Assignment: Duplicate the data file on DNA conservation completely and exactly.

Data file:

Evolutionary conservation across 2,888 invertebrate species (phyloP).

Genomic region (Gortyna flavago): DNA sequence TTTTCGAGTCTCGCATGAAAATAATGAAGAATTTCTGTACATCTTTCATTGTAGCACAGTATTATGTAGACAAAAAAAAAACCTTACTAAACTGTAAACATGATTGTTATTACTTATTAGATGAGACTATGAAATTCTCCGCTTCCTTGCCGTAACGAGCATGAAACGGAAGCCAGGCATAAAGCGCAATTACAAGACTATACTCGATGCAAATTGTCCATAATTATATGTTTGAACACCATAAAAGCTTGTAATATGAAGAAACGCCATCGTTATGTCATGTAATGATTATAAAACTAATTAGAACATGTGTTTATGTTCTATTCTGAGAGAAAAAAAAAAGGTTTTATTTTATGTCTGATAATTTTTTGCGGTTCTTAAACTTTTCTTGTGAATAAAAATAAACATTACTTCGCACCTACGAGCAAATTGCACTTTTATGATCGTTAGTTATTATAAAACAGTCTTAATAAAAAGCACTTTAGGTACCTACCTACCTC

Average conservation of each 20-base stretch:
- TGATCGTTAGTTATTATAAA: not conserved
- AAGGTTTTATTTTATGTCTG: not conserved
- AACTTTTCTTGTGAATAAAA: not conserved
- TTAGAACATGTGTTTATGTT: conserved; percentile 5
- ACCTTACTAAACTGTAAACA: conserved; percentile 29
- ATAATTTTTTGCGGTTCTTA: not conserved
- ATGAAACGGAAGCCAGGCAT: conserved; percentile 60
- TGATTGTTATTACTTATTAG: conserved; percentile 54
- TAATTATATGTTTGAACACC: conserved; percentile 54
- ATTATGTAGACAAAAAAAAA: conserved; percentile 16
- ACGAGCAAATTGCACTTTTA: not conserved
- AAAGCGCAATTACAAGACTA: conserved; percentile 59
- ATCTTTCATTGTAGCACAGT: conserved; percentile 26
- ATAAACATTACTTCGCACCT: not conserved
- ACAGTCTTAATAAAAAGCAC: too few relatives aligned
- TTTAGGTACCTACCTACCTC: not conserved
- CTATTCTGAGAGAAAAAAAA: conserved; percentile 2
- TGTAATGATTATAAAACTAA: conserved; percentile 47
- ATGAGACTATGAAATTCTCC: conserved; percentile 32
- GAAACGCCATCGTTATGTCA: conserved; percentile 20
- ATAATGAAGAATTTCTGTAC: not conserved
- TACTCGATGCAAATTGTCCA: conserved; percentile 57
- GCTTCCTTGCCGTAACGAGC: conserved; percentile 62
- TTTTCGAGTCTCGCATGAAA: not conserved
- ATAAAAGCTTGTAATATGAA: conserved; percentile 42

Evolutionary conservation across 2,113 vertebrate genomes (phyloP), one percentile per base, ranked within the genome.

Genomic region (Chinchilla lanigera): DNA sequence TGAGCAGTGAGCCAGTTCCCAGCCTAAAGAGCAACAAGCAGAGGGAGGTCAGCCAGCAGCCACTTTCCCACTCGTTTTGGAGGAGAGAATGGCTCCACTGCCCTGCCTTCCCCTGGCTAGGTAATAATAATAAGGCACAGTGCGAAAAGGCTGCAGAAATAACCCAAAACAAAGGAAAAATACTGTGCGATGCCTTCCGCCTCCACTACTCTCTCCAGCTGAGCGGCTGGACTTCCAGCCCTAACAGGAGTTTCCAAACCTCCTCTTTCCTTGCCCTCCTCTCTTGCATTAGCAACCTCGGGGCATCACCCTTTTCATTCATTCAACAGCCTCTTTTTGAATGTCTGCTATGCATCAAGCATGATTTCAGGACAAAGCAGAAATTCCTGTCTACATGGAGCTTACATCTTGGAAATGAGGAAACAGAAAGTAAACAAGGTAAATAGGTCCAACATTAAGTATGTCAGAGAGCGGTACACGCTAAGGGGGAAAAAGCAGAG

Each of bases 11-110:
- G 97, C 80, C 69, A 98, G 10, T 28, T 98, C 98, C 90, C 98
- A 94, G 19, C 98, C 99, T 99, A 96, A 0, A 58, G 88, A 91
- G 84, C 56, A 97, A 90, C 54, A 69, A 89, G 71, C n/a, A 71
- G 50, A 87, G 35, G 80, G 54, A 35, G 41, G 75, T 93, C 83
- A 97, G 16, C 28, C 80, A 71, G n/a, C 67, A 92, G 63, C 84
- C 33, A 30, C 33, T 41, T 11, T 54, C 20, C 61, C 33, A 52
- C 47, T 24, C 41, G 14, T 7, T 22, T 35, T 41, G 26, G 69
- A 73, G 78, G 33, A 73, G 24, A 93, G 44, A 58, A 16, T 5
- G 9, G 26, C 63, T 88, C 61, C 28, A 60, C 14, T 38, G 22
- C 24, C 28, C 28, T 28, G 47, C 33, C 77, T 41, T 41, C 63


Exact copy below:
Evolutionary conservation across 2,888 invertebrate species (phyloP).

Genomic region (Gortyna flavago): DNA sequence TTTTCGAGTCTCGCATGAAAATAATGAAGAATTTCTGTACATCTTTCATTGTAGCACAGTATTATGTAGACAAAAAAAAAACCTTACTAAACTGTAAACATGATTGTTATTACTTATTAGATGAGACTATGAAATTCTCCGCTTCCTTGCCGTAACGAGCATGAAACGGAAGCCAGGCATAAAGCGCAATTACAAGACTATACTCGATGCAAATTGTCCATAATTATATGTTTGAACACCATAAAAGCTTGTAATATGAAGAAACGCCATCGTTATGTCATGTAATGATTATAAAACTAATTAGAACATGTGTTTATGTTCTATTCTGAGAGAAAAAAAAAAGGTTTTATTTTATGTCTGATAATTTTTTGCGGTTCTTAAACTTTTCTTGTGAATAAAAATAAACATTACTTCGCACCTACGAGCAAATTGCACTTTTATGATCGTTAGTTATTATAAAACAGTCTTAATAAAAAGCACTTTAGGTACCTACCTACCTC

Average conservation of each 20-base stretch:
- TGATCGTTAGTTATTATAAA: not conserved
- AAGGTTTTATTTTATGTCTG: not conserved
- AACTTTTCTTGTGAATAAAA: not conserved
- TTAGAACATGTGTTTATGTT: conserved; percentile 5
- ACCTTACTAAACTGTAAACA: conserved; percentile 29
- ATAATTTTTTGCGGTTCTTA: not conserved
- ATGAAACGGAAGCCAGGCAT: conserved; percentile 60
- TGATTGTTATTACTTATTAG: conserved; percentile 54
- TAATTATATGTTTGAACACC: conserved; percentile 54
- ATTATGTAGACAAAAAAAAA: conserved; percentile 16
- ACGAGCAAATTGCACTTTTA: not conserved
- AAAGCGCAATTACAAGACTA: conserved; percentile 59
- ATCTTTCATTGTAGCACAGT: conserved; percentile 26
- ATAAACATTACTTCGCACCT: not conserved
- ACAGTCTTAATAAAAAGCAC: too few relatives aligned
- TTTAGGTACCTACCTACCTC: not conserved
- CTATTCTGAGAGAAAAAAAA: conserved; percentile 2
- TGTAATGATTATAAAACTAA: conserved; percentile 47
- ATGAGACTATGAAATTCTCC: conserved; percentile 32
- GAAACGCCATCGTTATGTCA: conserved; percentile 20
- ATAATGAAGAATTTCTGTAC: not conserved
- TACTCGATGCAAATTGTCCA: conserved; percentile 57
- GCTTCCTTGCCGTAACGAGC: conserved; percentile 62
- TTTTCGAGTCTCGCATGAAA: not conserved
- ATAAAAGCTTGTAATATGAA: conserved; percentile 42

Evolutionary conservation across 2,113 vertebrate genomes (phyloP), one percentile per base, ranked within the genome.

Genomic region (Chinchilla lanigera): DNA sequence TGAGCAGTGAGCCAGTTCCCAGCCTAAAGAGCAACAAGCAGAGGGAGGTCAGCCAGCAGCCACTTTCCCACTCGTTTTGGAGGAGAGAATGGCTCCACTGCCCTGCCTTCCCCTGGCTAGGTAATAATAATAAGGCACAGTGCGAAAAGGCTGCAGAAATAACCCAAAACAAAGGAAAAATACTGTGCGATGCCTTCCGCCTCCACTACTCTCTCCAGCTGAGCGGCTGGACTTCCAGCCCTAACAGGAGTTTCCAAACCTCCTCTTTCCTTGCCCTCCTCTCTTGCATTAGCAACCTCGGGGCATCACCCTTTTCATTCATTCAACAGCCTCTTTTTGAATGTCTGCTATGCATCAAGCATGATTTCAGGACAAAGCAGAAATTCCTGTCTACATGGAGCTTACATCTTGGAAATGAGGAAACAGAAAGTAAACAAGGTAAATAGGTCCAACATTAAGTATGTCAGAGAGCGGTACACGCTAAGGGGGAAAAAGCAGAG

Each of bases 11-110:
- G 97, C 80, C 69, A 98, G 10, T 28, T 98, C 98, C 90, C 98
- A 94, G 19, C 98, C 99, T 99, A 96, A 0, A 58, G 88, A 91
- G 84, C 56, A 97, A 90, C 54, A 69, A 89, G 71, C n/a, A 71
- G 50, A 87, G 35, G 80, G 54, A 35, G 41, G 75, T 93, C 83
- A 97, G 16, C 28, C 80, A 71, G n/a, C 67, A 92, G 63, C 84
- C 33, A 30, C 33, T 41, T 11, T 54, C 20, C 61, C 33, A 52
- C 47, T 24, C 41, G 14, T 7, T 22, T 35, T 41, G 26, G 69
- A 73, G 78, G 33, A 73, G 24, A 93, G 44, A 58, A 16, T 5
- G 9, G 26, C 63, T 88, C 61, C 28, A 60, C 14, T 38, G 22
- C 24, C 28, C 28, T 28, G 47, C 33, C 77, T 41, T 41, C 63